As shown in FIGS. 1 to 3, the tank overfill device comprises a tubular body 1 adapted to and extending the tank filling orifice 2. Maintained inside the body 1 is a butterfly valve 3 which is connected to a pivot constituted by an eccentric transverse pin 4, this pin 4 being disposed between the ends of valve 3 and eccentric relative to the vertical axis of the tubular body 1 in order to encourage the tilting of the valve 3 at the end of the filling and the closure of the tubular body 1 (as shown in FIG. 2) by the bearing of the valve 3 against a seat 5 provided in an inclined position inside the body 1. As pointed out above, this eccentricity results in an inequality in the forces applied to valve 3 by the pressure of liquid flowing against it. In particular, the force applied to the larger fraction of the upper surface of valve 3 (on the right-hand side in FIG. 2) is greater than the force applied to the smaller fraction of that surface (on the left-hand side in FIG. 2), which operates to cause the valve to close more quickly than if pin 4 were located in the center of the valve.
Preferably, the inclination of the seat 5 is between 30° and 60° and preferably about 45° relative to the vertical axis of the tubular body 1.
The valve 3 is extended by an arm 6 provided outside the body 1 with a float 7 acting as a counterweight for maintaining the valve 3 in the open position during the filling of the tank. Upon contact with the liquid when the level rises in the tank, the float pivots the valve 3 (in the clockwise direction in FIG. 1) and consequently progressively closes the tubular body.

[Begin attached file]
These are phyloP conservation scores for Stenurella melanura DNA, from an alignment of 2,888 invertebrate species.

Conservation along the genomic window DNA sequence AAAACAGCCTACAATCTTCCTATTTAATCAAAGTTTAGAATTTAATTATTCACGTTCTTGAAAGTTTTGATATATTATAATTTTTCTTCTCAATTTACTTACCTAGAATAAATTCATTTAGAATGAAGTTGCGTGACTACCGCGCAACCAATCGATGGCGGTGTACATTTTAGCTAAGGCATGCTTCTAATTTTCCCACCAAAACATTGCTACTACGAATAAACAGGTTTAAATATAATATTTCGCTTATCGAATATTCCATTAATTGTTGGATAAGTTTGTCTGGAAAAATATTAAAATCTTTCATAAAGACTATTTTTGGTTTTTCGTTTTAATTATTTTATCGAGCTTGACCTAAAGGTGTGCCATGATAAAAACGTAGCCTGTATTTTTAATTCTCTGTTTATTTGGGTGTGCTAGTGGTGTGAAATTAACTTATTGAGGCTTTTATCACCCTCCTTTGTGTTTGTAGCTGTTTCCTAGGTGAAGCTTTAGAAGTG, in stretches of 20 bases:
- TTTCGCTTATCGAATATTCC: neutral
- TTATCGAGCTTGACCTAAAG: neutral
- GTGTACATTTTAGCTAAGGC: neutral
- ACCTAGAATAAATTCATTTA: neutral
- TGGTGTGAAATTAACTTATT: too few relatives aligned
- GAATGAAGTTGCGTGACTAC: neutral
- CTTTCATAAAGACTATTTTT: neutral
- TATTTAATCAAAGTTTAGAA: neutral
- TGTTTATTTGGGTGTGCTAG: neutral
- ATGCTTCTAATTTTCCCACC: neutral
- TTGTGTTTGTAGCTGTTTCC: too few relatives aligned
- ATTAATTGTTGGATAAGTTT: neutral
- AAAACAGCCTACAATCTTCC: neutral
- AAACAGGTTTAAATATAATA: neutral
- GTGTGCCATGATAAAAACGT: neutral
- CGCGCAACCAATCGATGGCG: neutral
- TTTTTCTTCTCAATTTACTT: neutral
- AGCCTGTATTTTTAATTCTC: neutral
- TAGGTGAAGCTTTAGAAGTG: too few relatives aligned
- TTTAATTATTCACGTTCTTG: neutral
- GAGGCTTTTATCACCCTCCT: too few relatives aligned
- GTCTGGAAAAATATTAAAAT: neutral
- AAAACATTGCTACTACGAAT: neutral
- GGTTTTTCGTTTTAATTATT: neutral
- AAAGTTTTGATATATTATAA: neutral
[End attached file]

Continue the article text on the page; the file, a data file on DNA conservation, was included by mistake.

The valve 3 is provided with a deflector 9 in the form of a portion of a cylinder, which is rigidly mounted on the upper face of the valve remote from the connection of the arm 6, and adjacent the perimeter of the valve. This member, with its concave side directed downward when valve 3 is fully open, deflects the liquid entering filling tube 1 from above during the filling of the tank when the valve 3 is in the fully open position. As will be seen from FIG. 1, deflector 9 deflects liquid that enters tubular body 1 from above away from the upper face of butterfly valve 3 and laterally toward each side of the tube, so that the force exerted by downwardly rushing liquid does not close valve 3 prematurely. Valve 3 is provided with two poppet valves 10 and 14 provided with springs 11 and 15. As shown in the drawing, in each case the spring is a helical compression spring supported by a rod positioned co-axially with the spring, which rod extends from the poppet valve through its associated opening in butterfly valve 3 to the opposite side of the latter valve. The spring is positioned around the rod, to bear against that opposite side, or face, of the butterfly valve, with its other end secured to the end of the rod so that the spring is compressed when the poppet valve moves away from valve 3. As will be seen, no part of the resulting elastic return means is in the case of either one of those poppet valves 10 and 14 connected to any structure that is external to butterfly valve 3. The springs exert a force which is adjustable by means of screws 12 and 16 or they are calibrated. As will be explained, these two valves serve as relief valves for two different purposes. Valve 10 serves as a shock wave-damping valve, and valve 14 serves as a valve to accelerate terminal flow out of tubular body 1.